Myrtle Witbooi never intended to become a domestic worker. She had planned on studying nursing, but when a family asked her to help caretake for their daughter, who was recently burned, she agreed. For the next 12 years, she lovingly looked after the growing child and her siblings and, unwittingly, became a full-time domestic worker. However, it wasn't until a local newspaper published an article disparaging domestic workers that Myrtle became an activist.
She penned a letter to the newspaper in response to the article and called for respect and change, not harmful words. The reporter was shocked to find a domestic worker had written the letter, says Myrtle, thinking that she couldn't have been literate or "intelligent enough." That's where it all started for her. Fifty years later, Myrtle, who is from South Africa, has been a leader in the movement to improve working conditions for women around the world who cook, clean, babysit, garden, and nurse in the homes of their employers.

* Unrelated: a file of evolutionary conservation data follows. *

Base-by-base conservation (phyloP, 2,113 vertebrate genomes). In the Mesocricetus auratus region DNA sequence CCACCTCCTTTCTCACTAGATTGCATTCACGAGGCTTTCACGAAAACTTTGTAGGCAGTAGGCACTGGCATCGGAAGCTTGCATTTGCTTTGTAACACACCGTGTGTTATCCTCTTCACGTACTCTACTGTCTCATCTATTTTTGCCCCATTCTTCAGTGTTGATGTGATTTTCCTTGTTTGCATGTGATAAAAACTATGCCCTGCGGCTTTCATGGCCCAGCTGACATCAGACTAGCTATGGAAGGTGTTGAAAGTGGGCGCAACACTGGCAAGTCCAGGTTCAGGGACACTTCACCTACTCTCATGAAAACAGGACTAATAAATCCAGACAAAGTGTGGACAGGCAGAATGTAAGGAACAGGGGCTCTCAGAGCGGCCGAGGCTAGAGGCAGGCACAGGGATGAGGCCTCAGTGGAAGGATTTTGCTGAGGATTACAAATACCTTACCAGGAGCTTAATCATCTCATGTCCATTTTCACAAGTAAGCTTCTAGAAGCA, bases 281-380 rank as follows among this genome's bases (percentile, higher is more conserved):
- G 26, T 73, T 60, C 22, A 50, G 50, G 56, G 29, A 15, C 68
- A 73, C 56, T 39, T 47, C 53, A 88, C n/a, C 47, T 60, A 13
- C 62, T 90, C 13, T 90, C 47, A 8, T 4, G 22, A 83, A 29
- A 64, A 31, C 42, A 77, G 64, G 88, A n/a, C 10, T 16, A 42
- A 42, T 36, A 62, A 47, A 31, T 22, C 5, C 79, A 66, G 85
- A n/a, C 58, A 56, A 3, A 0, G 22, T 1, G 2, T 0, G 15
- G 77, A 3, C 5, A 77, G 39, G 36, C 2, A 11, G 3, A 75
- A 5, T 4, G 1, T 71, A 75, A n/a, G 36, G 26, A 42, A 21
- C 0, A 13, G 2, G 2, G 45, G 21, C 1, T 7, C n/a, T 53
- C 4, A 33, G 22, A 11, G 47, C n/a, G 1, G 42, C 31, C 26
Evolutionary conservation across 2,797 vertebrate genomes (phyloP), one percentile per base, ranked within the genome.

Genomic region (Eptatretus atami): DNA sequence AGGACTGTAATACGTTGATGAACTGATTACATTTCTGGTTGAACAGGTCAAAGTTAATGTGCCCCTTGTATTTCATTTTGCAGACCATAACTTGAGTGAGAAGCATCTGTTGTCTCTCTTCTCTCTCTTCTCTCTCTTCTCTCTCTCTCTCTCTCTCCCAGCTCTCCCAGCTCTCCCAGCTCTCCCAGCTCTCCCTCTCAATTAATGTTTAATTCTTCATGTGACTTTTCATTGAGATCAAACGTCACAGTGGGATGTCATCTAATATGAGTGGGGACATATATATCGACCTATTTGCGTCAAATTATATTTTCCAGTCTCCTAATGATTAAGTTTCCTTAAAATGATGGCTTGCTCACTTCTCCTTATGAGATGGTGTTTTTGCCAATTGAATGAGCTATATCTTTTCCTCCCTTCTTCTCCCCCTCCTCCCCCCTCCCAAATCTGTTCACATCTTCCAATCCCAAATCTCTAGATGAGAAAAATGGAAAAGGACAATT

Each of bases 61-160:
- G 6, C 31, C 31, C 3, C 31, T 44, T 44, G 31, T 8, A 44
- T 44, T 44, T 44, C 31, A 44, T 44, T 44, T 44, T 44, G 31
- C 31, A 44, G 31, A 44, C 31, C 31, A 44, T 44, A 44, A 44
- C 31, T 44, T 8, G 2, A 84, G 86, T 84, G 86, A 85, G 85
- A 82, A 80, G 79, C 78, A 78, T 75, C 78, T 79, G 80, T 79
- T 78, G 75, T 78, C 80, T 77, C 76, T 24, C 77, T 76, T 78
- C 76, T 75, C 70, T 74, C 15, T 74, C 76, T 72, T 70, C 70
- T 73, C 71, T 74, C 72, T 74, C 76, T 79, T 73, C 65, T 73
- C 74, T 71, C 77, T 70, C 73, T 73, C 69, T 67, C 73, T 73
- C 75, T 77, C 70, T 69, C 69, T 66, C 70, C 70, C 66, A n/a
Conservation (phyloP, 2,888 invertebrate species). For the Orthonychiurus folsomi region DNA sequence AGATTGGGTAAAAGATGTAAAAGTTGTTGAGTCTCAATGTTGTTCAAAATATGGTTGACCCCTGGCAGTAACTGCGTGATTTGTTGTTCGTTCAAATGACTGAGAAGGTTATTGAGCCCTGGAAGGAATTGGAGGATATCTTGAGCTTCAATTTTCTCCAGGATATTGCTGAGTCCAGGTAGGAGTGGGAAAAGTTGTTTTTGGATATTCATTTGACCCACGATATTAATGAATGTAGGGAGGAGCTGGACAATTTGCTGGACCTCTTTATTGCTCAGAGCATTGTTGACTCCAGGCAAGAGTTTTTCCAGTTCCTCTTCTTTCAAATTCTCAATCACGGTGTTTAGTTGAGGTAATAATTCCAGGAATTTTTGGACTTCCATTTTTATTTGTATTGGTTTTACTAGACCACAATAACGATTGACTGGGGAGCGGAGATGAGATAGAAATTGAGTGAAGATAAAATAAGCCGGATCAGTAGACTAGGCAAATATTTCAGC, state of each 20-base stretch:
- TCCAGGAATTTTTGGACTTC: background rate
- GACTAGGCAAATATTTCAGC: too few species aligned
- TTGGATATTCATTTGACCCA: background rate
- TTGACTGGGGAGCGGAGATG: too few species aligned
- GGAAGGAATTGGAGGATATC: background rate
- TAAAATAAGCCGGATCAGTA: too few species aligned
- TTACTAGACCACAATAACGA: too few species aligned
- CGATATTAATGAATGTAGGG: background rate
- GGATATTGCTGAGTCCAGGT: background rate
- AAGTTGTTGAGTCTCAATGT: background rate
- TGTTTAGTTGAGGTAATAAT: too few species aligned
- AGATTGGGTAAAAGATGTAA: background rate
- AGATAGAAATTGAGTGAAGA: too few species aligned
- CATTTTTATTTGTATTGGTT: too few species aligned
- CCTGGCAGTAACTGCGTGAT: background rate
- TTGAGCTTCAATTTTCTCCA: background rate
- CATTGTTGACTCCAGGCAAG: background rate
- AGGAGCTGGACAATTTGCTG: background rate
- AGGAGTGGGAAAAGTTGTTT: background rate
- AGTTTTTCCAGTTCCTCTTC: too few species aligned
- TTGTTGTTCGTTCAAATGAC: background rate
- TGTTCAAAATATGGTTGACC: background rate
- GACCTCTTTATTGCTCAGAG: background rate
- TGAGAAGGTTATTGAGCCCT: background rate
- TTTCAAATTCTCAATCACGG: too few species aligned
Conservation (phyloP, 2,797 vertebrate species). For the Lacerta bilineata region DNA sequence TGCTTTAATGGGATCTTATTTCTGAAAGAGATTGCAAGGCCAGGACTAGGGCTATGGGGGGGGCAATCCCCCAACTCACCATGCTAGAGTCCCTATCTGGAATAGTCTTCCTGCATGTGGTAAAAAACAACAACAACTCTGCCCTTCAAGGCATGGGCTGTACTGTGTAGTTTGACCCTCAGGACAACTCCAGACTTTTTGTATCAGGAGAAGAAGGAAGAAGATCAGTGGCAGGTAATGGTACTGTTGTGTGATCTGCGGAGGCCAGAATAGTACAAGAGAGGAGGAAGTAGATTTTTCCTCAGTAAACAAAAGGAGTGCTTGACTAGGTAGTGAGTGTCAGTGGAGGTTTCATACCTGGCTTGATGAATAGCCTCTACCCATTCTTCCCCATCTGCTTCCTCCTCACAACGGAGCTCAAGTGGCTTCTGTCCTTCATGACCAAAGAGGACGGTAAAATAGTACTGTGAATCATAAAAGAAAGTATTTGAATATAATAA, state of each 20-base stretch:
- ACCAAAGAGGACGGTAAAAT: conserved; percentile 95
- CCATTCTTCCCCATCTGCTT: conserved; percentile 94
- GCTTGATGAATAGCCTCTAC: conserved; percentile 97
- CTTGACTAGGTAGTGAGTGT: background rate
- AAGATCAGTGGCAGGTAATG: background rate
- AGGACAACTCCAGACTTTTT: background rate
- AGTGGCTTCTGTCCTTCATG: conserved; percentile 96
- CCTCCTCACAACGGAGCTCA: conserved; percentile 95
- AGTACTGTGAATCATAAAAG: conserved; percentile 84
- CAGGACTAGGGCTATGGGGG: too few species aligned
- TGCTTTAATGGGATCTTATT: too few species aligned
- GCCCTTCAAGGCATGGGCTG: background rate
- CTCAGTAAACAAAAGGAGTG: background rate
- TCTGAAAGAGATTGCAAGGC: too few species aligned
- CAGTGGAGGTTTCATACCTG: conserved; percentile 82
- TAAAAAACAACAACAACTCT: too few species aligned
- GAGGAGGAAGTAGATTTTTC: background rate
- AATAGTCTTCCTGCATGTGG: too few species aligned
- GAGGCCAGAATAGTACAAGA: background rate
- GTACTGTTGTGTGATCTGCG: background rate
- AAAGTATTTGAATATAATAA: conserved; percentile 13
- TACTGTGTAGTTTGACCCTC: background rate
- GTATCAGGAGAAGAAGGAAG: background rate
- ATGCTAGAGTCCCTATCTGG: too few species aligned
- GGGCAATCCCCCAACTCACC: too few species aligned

Witbooi is part of a pioneering group that founded the International Domestic Workers’ Federation (IDWF), the first global union organization run by women. She says, "Where women take the lead, things happen." Although still in its early years--IDWF was founded in 2013--the women have made great strides at both the local and, importantly, international level.
In 2007, Witbooi joined a coordinated global effort of domestic worker organizations (IDWF had not yet formed) that set out to gain recognition by the International Labour Organization (ILO). Their hard work and determination paid off. In June 2011 in Geneva, the ILO adopted the Convention Concerning Decent Work for Domestic Workers Convention 189 and accompanying Recommendation at the 100th International Labour Conference (ILC).
Watch Witbooi discuss the importance of C189 and how the Convention can have an impact on the lives of domestic workers.